New research indicates that the recent tax rate rise on tobacco products has greatly increased the number of New Zealanders who are trying to quit smoking.
The number of New Zealanders attempting to quit smoking has risen 93 percent since the April tobacco tax rate increase. This assessment was released on November 17th in new research published by The Quit Group. Paula Snowden, Chief Executive of the Group, commented on the findings, saying, “The majority of smokers wish they had never begun smoking and our survey shows that an increase in tobacco prices provides the trigger some smokers need to begin their quitting journey.”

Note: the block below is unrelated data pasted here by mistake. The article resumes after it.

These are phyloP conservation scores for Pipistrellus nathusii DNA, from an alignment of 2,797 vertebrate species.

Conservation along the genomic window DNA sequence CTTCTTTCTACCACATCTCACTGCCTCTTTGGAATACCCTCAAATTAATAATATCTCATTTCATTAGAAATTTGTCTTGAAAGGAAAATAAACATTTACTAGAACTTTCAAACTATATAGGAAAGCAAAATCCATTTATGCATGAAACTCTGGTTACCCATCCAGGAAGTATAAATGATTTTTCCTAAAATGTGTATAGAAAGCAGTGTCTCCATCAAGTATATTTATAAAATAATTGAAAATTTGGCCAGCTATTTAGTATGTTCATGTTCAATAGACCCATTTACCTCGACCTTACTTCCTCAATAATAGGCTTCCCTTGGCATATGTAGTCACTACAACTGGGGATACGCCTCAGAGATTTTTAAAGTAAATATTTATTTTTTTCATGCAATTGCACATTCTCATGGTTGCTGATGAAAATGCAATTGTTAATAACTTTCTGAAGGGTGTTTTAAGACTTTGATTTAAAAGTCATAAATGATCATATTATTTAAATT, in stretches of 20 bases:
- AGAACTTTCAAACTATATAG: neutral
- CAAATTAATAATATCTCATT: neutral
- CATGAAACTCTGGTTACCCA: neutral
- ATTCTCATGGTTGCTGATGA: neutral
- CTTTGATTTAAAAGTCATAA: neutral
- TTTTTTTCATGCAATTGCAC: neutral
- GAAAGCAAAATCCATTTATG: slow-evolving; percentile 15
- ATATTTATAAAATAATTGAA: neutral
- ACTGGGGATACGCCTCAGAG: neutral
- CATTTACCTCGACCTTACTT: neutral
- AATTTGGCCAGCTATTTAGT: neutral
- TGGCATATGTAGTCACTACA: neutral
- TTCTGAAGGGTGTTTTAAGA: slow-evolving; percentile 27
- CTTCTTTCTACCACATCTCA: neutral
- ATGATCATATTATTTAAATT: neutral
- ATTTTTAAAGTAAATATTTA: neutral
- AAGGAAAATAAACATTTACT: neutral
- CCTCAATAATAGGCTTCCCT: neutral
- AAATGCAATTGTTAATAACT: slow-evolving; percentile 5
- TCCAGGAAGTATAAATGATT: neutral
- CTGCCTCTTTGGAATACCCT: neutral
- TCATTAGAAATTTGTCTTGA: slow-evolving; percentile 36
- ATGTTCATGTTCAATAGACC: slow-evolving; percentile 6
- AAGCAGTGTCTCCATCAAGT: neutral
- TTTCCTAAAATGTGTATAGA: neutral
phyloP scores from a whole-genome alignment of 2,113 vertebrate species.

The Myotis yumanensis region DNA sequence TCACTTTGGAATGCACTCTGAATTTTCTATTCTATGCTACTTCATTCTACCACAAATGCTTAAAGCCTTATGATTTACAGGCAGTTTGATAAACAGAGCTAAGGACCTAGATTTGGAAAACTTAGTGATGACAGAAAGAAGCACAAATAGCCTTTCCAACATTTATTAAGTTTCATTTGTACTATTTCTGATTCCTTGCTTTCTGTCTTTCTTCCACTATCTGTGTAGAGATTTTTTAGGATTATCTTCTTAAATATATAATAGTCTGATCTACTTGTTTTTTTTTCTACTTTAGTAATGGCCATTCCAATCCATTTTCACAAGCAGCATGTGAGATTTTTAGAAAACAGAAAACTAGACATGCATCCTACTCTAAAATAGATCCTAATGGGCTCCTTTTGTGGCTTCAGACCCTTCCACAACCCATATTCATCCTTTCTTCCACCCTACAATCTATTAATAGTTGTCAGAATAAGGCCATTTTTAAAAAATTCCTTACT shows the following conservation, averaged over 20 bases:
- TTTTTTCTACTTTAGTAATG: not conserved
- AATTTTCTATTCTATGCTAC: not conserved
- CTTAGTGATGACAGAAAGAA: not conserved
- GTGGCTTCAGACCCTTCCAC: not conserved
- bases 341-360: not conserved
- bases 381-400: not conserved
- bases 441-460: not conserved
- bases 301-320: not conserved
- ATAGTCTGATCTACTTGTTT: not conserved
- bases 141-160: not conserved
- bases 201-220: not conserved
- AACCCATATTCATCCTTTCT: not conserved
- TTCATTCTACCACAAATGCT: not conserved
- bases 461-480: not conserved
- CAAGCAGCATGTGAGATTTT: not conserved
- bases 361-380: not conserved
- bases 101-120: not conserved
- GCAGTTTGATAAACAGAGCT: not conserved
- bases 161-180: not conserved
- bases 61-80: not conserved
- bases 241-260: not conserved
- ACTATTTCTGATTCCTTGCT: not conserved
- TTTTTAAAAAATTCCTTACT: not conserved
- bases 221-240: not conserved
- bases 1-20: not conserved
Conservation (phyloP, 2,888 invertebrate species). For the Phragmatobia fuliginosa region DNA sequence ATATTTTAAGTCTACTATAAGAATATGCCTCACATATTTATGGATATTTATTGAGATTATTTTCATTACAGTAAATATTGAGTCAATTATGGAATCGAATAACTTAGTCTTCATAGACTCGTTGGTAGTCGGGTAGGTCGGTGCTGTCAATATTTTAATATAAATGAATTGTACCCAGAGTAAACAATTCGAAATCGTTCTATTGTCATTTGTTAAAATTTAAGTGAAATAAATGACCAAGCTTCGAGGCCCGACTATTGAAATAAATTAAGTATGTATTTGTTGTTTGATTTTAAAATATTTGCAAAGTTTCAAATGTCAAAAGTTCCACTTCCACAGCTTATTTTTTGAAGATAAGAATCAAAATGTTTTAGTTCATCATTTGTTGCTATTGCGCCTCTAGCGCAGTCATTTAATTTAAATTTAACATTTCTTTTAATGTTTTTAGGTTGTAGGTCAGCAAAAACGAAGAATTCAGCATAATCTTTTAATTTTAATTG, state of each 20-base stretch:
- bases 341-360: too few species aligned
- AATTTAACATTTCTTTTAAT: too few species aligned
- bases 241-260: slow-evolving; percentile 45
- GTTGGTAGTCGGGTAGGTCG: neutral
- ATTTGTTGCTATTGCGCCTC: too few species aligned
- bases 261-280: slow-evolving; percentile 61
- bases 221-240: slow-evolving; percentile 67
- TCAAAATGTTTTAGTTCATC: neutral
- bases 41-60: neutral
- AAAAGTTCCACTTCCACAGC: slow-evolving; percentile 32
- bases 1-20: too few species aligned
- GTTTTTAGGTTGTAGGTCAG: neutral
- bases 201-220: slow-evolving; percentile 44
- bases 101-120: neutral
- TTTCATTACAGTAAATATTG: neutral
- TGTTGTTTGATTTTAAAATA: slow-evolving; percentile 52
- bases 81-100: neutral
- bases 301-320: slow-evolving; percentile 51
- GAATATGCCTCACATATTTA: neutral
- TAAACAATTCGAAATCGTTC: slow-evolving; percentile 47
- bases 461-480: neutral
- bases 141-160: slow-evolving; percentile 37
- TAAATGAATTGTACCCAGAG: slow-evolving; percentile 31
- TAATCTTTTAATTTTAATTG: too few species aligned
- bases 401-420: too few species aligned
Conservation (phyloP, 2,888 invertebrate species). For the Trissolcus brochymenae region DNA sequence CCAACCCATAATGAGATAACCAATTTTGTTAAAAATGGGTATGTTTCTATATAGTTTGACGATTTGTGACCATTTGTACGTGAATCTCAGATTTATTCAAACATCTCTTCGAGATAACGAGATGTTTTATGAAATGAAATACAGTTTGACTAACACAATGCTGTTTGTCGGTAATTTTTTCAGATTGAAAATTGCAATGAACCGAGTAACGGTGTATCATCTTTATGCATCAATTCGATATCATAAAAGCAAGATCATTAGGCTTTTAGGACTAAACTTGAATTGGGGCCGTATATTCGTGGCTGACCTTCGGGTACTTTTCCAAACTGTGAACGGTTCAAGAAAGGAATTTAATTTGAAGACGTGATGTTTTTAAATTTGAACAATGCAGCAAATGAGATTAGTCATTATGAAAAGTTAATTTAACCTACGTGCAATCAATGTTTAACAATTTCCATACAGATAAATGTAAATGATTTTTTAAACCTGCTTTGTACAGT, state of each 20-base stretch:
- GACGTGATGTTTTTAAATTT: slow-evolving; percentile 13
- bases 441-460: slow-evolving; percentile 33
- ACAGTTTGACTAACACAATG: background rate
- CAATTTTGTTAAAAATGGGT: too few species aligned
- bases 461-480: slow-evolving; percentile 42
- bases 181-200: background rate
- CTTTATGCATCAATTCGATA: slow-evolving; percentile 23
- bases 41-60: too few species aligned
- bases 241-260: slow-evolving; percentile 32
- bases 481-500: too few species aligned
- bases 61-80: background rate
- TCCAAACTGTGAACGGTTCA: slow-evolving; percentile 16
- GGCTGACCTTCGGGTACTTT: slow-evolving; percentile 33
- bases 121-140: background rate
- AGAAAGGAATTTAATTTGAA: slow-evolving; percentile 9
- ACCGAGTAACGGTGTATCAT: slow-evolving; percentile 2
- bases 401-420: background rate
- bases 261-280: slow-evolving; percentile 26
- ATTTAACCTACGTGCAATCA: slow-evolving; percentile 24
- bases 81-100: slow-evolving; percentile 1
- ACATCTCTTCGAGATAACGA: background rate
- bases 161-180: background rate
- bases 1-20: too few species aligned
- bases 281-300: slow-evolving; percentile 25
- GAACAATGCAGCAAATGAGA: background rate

In the month following the latest tobacco tax increase 4 000 New Zealanders registered with Quitline, a telephone service designed to aid individuals in their attempts to quit smoking. According to the report, the number of callers was almost double that of the same period in 2009. Over 25 percent of those calling claimed that they had never attempted to quit smoking within the previous 12 months, and over 66 percent cited the tax increase as one of the reasons they decided to quit.
Paula Snowden praised the development, and the Government’s upcoming supplementary tax rate increases, but claimed that there were still more work to be done. She urged the Government to accept a proposal mandating the use of plain packaging on all tobacco products and banning the display of any tobacco products.